Prior to going into his first spring as the Auburn Tigers head football coach, Gus Malzahn did not have a tangible goal sitting atop his list of objectives for spring practice.
Instead, he just wanted the Tigers to "get their edge back" by becoming tougher, both mentally and physically. "We've got to give our edge back, that's physically and mentally tougher. We're going to be very physical during spring practice," Malzahn said on March 26, the day before the Tigers started spring practice (per Charles Goldberg of auburntigers.com)
After 15 very intense spring practices, the verdict is in—mission accomplished.
"The big thing for me was to bring our team together and to play together, to get our edge back, to get that mental toughness, and we've improved," Malzahn said. "I like where we're at right now as far as our attitude" (per Joel Erickson of al.com).
The 83,401 fans in attendance at Auburn's A-Day April 20 got to see the intensity up close and personal. The Tigers defense swarmed to the ball, Auburn's running backs ran with purpose and players celebrated good plays like they just made a game-winning play in the Iron Bowl.
What is usually a low-key, watered-down atmosphere in the spring game was the opposite for Auburn. Just ask Auburn CB Jonathan Mincy and WR Dimitri Reese.
Mincy was ejected in the spring game—which has to be a first—after a vicious hit on Reese that drew an audible "oooooh" from the crowd and had him laying nearly motionless for a couple of minutes after the hit.
Reese was able to walk off the field under his own power and is expected to be fine and compete for playing time in the fall.
Mincy was ejected for the new rule in college football concerning "targeting above the shoulders" but replays show that it would have likely been overturned if it had happened in the fall.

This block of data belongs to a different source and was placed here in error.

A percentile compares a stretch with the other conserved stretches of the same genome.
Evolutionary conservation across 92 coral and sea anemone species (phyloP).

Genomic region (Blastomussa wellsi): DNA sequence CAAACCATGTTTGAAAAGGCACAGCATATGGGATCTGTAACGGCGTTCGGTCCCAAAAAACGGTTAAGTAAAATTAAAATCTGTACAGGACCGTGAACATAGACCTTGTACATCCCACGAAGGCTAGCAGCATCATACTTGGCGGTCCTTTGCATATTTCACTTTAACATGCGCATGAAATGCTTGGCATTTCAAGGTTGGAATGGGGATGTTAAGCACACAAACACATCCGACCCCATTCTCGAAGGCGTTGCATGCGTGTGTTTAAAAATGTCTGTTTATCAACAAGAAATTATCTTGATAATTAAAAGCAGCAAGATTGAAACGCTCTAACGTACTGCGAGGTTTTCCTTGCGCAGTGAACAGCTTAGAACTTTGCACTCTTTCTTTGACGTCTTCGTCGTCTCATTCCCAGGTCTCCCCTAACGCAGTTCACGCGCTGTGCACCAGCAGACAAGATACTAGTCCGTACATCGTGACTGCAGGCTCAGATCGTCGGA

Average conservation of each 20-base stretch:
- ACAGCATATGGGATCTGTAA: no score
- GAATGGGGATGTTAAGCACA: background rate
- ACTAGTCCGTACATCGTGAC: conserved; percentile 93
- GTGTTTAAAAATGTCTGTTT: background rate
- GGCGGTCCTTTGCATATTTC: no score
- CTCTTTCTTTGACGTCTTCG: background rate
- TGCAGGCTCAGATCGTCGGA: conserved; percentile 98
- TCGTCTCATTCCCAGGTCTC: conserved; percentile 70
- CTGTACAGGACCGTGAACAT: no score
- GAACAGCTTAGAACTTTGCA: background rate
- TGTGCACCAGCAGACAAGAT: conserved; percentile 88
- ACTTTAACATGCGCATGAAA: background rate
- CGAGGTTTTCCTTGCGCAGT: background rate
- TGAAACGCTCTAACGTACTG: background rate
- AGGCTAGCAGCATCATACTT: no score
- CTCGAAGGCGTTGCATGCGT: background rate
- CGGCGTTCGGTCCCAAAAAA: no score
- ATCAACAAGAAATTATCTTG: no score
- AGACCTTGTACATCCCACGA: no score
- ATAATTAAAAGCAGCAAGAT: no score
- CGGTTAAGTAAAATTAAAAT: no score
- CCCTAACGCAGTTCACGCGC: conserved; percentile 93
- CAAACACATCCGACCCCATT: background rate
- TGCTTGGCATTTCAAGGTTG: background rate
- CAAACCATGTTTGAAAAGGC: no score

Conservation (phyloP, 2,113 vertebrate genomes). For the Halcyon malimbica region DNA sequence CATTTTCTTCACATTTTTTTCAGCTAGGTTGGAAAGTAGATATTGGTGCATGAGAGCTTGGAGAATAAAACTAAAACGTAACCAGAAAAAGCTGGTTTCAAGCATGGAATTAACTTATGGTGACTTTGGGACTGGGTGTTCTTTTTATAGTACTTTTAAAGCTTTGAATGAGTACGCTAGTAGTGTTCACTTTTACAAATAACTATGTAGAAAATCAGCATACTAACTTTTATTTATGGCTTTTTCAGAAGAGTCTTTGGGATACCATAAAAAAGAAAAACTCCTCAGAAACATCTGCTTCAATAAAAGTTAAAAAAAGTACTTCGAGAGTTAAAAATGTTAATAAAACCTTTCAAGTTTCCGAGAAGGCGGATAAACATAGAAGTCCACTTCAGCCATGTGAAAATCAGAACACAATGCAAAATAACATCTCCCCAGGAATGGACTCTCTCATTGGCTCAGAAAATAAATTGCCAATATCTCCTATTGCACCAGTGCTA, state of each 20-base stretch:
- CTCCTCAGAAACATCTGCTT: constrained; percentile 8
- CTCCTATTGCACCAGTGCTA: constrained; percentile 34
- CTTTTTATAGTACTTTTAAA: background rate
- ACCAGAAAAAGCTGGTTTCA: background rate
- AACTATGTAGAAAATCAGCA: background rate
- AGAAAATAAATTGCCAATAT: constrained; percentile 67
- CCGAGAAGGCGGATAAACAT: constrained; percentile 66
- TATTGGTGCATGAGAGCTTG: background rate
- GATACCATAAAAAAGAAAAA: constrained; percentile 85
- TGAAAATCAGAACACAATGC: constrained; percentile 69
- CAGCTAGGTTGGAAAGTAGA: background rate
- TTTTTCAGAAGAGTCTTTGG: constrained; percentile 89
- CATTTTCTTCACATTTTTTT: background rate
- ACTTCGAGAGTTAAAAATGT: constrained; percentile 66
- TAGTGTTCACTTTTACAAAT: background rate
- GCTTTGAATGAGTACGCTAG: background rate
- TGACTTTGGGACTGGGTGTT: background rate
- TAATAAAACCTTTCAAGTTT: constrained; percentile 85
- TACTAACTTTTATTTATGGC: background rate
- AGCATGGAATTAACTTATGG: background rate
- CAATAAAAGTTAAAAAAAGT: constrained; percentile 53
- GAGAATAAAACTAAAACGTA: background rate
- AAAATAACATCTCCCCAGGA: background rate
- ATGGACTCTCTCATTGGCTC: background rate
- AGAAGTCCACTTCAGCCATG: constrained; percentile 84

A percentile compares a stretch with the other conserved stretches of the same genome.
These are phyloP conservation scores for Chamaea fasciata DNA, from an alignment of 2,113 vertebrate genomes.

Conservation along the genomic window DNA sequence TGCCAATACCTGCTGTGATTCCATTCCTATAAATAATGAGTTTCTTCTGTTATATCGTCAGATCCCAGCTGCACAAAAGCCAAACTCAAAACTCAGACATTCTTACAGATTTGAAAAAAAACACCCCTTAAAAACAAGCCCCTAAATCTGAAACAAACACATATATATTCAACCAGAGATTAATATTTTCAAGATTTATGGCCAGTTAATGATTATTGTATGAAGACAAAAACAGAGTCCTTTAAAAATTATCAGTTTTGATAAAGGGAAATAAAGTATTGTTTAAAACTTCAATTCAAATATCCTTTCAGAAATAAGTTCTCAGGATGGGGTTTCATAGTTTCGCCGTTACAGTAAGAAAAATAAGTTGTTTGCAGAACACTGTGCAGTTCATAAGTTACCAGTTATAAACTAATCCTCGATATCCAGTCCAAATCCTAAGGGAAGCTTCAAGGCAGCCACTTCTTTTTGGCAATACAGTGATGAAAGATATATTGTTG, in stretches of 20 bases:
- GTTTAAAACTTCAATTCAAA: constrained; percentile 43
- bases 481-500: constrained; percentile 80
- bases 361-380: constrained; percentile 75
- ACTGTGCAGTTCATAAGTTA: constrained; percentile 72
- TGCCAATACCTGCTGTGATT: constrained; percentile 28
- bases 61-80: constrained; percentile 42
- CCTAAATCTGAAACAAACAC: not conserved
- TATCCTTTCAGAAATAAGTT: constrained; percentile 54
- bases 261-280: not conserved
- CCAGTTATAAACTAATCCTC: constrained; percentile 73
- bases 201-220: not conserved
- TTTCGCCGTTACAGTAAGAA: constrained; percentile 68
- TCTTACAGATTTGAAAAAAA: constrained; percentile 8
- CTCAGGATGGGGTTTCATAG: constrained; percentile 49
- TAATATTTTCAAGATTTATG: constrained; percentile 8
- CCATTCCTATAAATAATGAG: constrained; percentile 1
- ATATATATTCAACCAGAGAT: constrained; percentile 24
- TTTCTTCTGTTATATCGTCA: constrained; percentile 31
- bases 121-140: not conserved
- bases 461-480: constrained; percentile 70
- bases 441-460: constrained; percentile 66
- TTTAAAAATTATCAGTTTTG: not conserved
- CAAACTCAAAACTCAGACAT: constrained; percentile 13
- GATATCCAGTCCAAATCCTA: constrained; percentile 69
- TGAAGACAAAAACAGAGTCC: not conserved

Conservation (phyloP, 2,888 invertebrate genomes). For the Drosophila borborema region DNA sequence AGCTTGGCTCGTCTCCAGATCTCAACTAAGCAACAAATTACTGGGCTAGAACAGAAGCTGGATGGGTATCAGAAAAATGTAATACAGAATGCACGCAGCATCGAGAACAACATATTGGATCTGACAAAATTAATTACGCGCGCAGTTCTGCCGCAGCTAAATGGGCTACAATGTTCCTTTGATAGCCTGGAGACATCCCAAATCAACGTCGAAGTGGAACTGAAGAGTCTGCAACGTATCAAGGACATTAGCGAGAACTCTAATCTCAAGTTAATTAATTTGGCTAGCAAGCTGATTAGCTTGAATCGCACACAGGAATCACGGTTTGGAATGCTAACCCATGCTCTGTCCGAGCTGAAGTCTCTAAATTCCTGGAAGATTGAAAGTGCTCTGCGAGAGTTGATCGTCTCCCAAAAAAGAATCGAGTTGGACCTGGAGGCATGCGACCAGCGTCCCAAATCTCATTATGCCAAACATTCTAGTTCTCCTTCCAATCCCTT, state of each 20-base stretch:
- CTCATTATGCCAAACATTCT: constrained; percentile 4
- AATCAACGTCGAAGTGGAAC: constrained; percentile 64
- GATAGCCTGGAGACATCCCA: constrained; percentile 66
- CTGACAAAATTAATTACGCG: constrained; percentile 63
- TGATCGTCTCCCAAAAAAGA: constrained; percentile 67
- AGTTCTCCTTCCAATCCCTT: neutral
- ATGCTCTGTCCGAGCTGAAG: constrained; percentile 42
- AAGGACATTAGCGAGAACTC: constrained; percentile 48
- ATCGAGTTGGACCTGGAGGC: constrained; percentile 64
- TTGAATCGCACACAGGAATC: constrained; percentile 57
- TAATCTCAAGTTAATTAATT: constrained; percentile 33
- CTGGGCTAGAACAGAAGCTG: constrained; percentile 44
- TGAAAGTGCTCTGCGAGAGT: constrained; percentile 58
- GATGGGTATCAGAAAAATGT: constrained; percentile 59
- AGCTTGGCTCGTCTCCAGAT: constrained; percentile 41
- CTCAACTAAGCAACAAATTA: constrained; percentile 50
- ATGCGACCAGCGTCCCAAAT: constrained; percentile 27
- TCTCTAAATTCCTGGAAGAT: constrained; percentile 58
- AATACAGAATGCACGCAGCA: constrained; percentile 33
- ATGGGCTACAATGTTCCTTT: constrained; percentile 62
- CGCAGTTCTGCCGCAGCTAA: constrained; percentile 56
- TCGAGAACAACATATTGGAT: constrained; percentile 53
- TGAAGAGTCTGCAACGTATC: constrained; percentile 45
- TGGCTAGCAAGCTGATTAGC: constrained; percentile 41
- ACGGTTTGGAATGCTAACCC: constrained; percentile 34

Why was this hit important?
Aside from the unacceptable actions of unsportsmanlike taunting and hurting a fellow teammate, Mincy's hit shows the intensity that members of Auburn's football team have been wired to play with in just three short weeks.
It's a far cry from the lack of interest Auburn seemed to play with many times in 2012.
After a close loss to LSU in late September, Auburn's 2012 team turned in apathetic performances for the remainder of the year. Apathy even seeped into the Auburn fanbase, which allowed fans of opposing teams to make Jordan-Hare Stadium into its home in the second halves of games.
Like the football team, the crowd seems to have regained its edge as well. Auburn's A-Day crowd was tops in the nation, according to Brandon Marcello of al.com.
It may not equal more victories in 2013, but simply having the "edge" back will give the Tigers and their fans a puncher's chance.
That's a start.